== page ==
Peri-implant mucositis

Lisa J.A. Heitz-Mayfield, Giovanni E. Salvi

Research output: Contribution to journalArticle

13 Citations (Scopus)

Abstract

Objectives: This narrative review was prepared for the 2017 World Workshop of the American Academy of Periodontology and European Federation of Periodontology to address key questions related to the clinical condition of peri-implant mucositis, including: 1) the definition of peri-implant mucositis, 2) conversion of peri-implant health to the biofilm-induced peri-implant mucositis lesion, 3) reversibility of peri-implant mucositis, 4) the long-standing peri-implant mucositis lesion, 5) similarities and differences between peri-implant mucositis at implants and gingivitis at teeth, and 6) risk indicators/factors for peri-implant mucositis. Methods: A literature search of MEDLINE (PubMed) and The Cochrane Library up to and including July 31, 2016, was carried out using the search strategy (peri-implant[All Fields] AND (“mucositis”[MeSH Terms] OR “mucositis”[All Fields])) OR (periimplant[All Fields] AND mucosits[All Fields]). Prospective, retrospective, and cross-sectional studies and review papers that focused on risk factors/indicators for peri-implant mucositis as well as experimental peri-implant mucositis studies in animals and humans were included. Findings: Peri-implant mucositis is an inflammatory lesion of the soft tissues surrounding an endosseous implant in the absence of loss of supporting bone or continuing marginal bone loss. A cause-and-effect relationship between experimental accumulation of bacterial biofilms around titanium dental implants and the development of an inflammatory response has been demonstrated. The experimental peri-implant mucositis lesion is characterized by an inflammatory cell infiltrate present within the connective tissue lateral to the barrier epithelium. In long-standing peri-implant mucositis, the inflammatory cell infiltrate is larger in size than in the early (3-week) experimental peri-implant mucositis lesion. Biofilm-induced peri-implant mucositis is reversible at the host biomarker level once biofilm control is reinstituted. Reversal of the clinical signs of inflammation may take longer than 3 weeks. Factors identified as risk indicators for peri-implant mucositis include biofilm accumulation, smoking, and radiation. Further evidence is required for potential risk factors, including diabetes, lack of keratinized mucosa, and presence of excess luting cement. Conclusions: Peri-implant mucositis is caused by biofilm accumulation which disrupts the host–microbe homeostasis at the implant–mucosa interface, resulting in an inflammatory lesion. Peri-implant mucositis is a reversible condition at the host biomarker level. Therefore, the clinical implication is that optimal biofilm removal is a prerequisite for the prevention and management of peri-implant mucositis. An understanding of peri-implant mucositis is important because it is considered a precursor for peri-implantitis.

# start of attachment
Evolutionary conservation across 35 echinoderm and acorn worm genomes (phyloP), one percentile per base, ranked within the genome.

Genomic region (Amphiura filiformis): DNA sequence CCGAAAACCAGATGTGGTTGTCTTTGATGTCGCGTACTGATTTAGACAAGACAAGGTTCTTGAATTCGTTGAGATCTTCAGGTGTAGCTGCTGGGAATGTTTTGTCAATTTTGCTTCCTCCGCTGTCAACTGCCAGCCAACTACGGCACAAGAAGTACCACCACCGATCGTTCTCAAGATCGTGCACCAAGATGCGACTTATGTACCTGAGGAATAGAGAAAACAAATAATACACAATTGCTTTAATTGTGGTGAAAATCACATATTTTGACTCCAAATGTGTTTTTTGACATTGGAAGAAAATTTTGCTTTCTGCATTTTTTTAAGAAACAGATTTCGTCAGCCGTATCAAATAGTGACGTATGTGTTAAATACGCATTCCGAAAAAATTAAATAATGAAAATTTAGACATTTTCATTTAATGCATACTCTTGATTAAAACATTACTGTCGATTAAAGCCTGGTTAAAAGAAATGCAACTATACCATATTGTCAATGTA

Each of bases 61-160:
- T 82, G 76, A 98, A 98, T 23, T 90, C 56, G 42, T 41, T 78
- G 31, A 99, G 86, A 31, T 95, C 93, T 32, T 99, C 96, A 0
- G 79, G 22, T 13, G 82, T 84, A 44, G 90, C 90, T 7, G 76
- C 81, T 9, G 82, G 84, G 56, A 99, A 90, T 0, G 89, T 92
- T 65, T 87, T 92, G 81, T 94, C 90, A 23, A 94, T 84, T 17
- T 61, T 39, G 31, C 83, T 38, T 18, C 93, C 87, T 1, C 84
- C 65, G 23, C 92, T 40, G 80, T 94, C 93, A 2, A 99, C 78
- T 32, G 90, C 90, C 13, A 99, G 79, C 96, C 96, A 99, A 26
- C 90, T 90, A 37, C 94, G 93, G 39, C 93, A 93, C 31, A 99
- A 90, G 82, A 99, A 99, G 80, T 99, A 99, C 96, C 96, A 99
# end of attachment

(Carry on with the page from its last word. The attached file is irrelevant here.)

Original languageEnglish
Pages (from-to)S237-S245
JournalJournal of Clinical Periodontology
Volume45
DOIs
Publication statusPublished - 1 Jun 2018

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Mucositis
Biofilms
Experimental Implants
Biomarkers
Peri-Implantitis
Bone and Bones

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Heitz-Mayfield, Lisa J.A. ; Salvi, Giovanni E. / Peri-implant mucositis. In: Journal of Clinical Periodontology. 2018 ; Vol. 45. pp. S237-S245.